May 26, 2022Liked by Étienne Fortier-Dubois

There's an ethical dimension to this discussion as well: we have a responsibility to address the problems that we see in the world; to wait for miracles is to avoid that responsibility.

Expand full comment
May 26, 2022·edited May 26, 2022Liked by Étienne Fortier-Dubois

I feel the problem is which kind of innovation are we expecting there? I tend to agree with the idea that no technology could save us. Not that it's not possible to be saved by a technology, but because it would only postpone and probably deepen the problem.

The kind of innovation we need right now is a deep modification of the way we interact, both individually and collectively, with our environment.

There's a great french fantasy book titled "Winning the war", it's always struck me as our main problem : we've been winning the war for quite a long time now. And yet we still act as if we were under fire. But finding new weapon won't help.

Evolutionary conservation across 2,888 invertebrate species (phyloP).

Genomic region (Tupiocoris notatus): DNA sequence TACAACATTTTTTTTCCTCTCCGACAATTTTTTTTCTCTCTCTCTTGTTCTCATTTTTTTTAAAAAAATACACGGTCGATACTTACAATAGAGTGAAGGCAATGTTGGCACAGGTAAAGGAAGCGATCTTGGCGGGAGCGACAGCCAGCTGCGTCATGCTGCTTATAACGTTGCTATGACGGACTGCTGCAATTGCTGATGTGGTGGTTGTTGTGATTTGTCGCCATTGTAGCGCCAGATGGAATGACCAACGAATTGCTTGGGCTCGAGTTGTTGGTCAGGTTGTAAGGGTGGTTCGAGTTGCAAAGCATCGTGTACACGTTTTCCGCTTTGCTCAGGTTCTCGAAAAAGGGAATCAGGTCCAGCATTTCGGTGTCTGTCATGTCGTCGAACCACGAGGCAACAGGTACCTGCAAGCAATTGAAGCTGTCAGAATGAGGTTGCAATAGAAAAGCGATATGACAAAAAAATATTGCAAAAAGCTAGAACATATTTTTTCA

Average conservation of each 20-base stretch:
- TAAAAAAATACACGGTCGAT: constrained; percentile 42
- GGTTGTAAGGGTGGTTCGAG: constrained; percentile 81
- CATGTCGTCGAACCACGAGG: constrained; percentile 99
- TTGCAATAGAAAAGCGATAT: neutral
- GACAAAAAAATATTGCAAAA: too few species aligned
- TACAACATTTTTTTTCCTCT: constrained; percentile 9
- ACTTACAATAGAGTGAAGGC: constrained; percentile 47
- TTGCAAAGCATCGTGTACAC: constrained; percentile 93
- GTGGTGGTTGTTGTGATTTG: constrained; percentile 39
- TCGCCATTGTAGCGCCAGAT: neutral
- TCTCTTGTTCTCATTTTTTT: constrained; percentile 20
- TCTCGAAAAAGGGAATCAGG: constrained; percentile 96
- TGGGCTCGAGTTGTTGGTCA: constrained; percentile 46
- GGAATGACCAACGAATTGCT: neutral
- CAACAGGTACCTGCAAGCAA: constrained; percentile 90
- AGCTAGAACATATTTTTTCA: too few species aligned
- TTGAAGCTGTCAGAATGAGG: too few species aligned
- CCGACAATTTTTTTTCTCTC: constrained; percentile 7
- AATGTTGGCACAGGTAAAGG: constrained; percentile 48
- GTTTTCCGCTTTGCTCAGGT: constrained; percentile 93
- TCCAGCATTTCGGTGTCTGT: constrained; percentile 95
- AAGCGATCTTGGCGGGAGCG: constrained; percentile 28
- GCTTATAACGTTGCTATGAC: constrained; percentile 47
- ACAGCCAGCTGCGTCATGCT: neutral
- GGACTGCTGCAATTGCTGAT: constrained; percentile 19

Expand full comment

This is a common perspective, and I used to have it, but over time I’ve grown really against such thinking. Innovation means solving problems. That always creates additional problems, but these can also be solved with more innovation. There’s no end state when the problems are all solved, unless we stop innovating and just accept to suffer from current problems. Otherwise we’ll be solving problems forever, and that’s good.

And yes solutions don’t necessarily have to be what we commonly call technology. They can be laws and better institutions and philosophical ideas and so on. But I wouldn’t call “innovation” something that amounts to accepting problems without attempting to solve them.

Expand full comment